Friday, February 17, 2017
“By judging others we blind ourselves to our own evil and to the grace which others are just as entitled to as we are.” ― Dietrich Bonhoeffer
A whole lot of judgin’ be goin’ on these days. Maybe we need to step back a bit and remember what Jesus had to say about it. Maybe I can help a bit with the following story. It’s a true story from the 1930’s, and it’s been written and rewritten thousands of time, so I felt fine about rewriting it myself to bring it up to date. The basic elements of the story are all true.
Quite a few years ago, a hedge fund manager who had profited greatly from the financial collapse of so many others took delivery of a brand new, red, V-12 Ferrari. He finally felt that he had arrived and could feel the jealous looks of others as he wheeled his very expensive sports car around New York City. Faithfully following the voice of his satellite navigation unit, he was directed through a seedier part of New York than he usually frequented. Still, seeing the poverty around him, he felt only pride as he steered his beautiful new car around the potholes. He was on his way to the turn that would take him back to his protected neck of the woods when he heard a loud “thunk” and felt something hit the side of his car. He screeched to a stop, jumped out and saw that the side of his new Ferrari now had a big dent in its side, scratches in the expensive paint, and he saw a broken brick laying on the street under his car. He furiously ran to the sidewalk searching for the miscreant, fully intending on beating him badly. What he found was a seven-year-old boy with tears flowing from his eyes. “I did it,” the boy confessed. The Wall Street whiz grabbed the little boy and shoved him up against a wall. “Why did you do it?” The man’s chest was heaving with anger at the little boy. The boy struggled to get his breath and said, “I’m sorry, but no one else would stop. My brother has fallen out of his wheelchair, and I can’t get him back up.” To his credit, the angry man deflated just a little. “Where is this brother of yours?” the man said, not sure whether to believe him or not. “There,” the boy pointed, and there on the ground scratched and bleeding lay his brother and the overturned wheelchair. The man put the boy down and picked up the brother, cleaned off his cuts and scratches with his Armani handkerchief and helped push the boy two blocks back to their home where the mother rushed out and took over, thanking the man profusely. The man slowly walked back to his still damaged car, thinking all the way. The next day, the man quit his job, moved to a rural area in upstate New York and built a center for children with disabilities with the money he had saved for a new home in the Hamptons. It has been several years now, and he still has his Ferrari and it still has the dent in its side. He still drives it proudly but not to show how much better he is than those around him. These days, he drives it to always remind him that it took a brick in the hand of a small boy to teach him the true value of riches. He says he is happier now than he has ever been and all those who know him agree. He has changed the lives of many, many children and given their parents hope—all because of a little boy and a brick that left a now rusty dent in the passenger door of a once very expensive car. Ask the man now, and he will tell you that the brick was worth much more than the car and that he is sorry it took something as extreme as that to open his eyes to the real world around him.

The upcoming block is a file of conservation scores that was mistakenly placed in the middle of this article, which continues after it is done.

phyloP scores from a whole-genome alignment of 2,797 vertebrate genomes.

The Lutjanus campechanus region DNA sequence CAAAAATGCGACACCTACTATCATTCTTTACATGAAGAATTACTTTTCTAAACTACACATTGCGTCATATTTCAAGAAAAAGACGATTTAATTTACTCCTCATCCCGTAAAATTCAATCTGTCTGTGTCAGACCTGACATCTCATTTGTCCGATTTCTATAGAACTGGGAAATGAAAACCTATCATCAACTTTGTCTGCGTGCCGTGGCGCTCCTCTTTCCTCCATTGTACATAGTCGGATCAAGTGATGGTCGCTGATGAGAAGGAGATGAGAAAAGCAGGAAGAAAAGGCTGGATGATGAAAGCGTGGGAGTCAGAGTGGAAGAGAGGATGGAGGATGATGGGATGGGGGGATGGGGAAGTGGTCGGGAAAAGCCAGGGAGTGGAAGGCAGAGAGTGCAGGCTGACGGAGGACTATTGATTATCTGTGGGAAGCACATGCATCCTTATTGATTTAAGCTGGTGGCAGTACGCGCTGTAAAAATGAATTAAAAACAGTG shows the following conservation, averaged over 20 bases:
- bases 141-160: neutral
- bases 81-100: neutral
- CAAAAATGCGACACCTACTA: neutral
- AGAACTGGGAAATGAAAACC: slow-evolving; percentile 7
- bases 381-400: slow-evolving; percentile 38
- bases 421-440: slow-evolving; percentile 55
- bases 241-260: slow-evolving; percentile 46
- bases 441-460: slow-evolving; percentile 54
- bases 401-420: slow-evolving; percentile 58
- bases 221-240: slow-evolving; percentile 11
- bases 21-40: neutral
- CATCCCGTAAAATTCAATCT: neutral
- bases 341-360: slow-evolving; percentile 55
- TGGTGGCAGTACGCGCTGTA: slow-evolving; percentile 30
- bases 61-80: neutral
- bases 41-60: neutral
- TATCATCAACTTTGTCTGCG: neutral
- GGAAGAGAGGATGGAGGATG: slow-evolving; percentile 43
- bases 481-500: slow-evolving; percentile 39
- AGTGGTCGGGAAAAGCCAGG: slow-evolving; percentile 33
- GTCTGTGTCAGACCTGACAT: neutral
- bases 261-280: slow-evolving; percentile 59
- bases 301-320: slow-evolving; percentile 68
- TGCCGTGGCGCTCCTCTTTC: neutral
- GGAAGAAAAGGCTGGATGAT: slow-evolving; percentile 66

Saul had to be knocked to the ground on the way to Damascus to finally experience Christ. I am sad to say it took a figurative slap to my head with a two-by-four to get my attention and to focus my eyes on Christ. I pray that you will lift your eyes and see what Christ is offering you. You are not defined by what you were in the past, but in Christ, you are completely new and without dents. I pray that it will not take a brick hitting your car to get your attention. AMEN.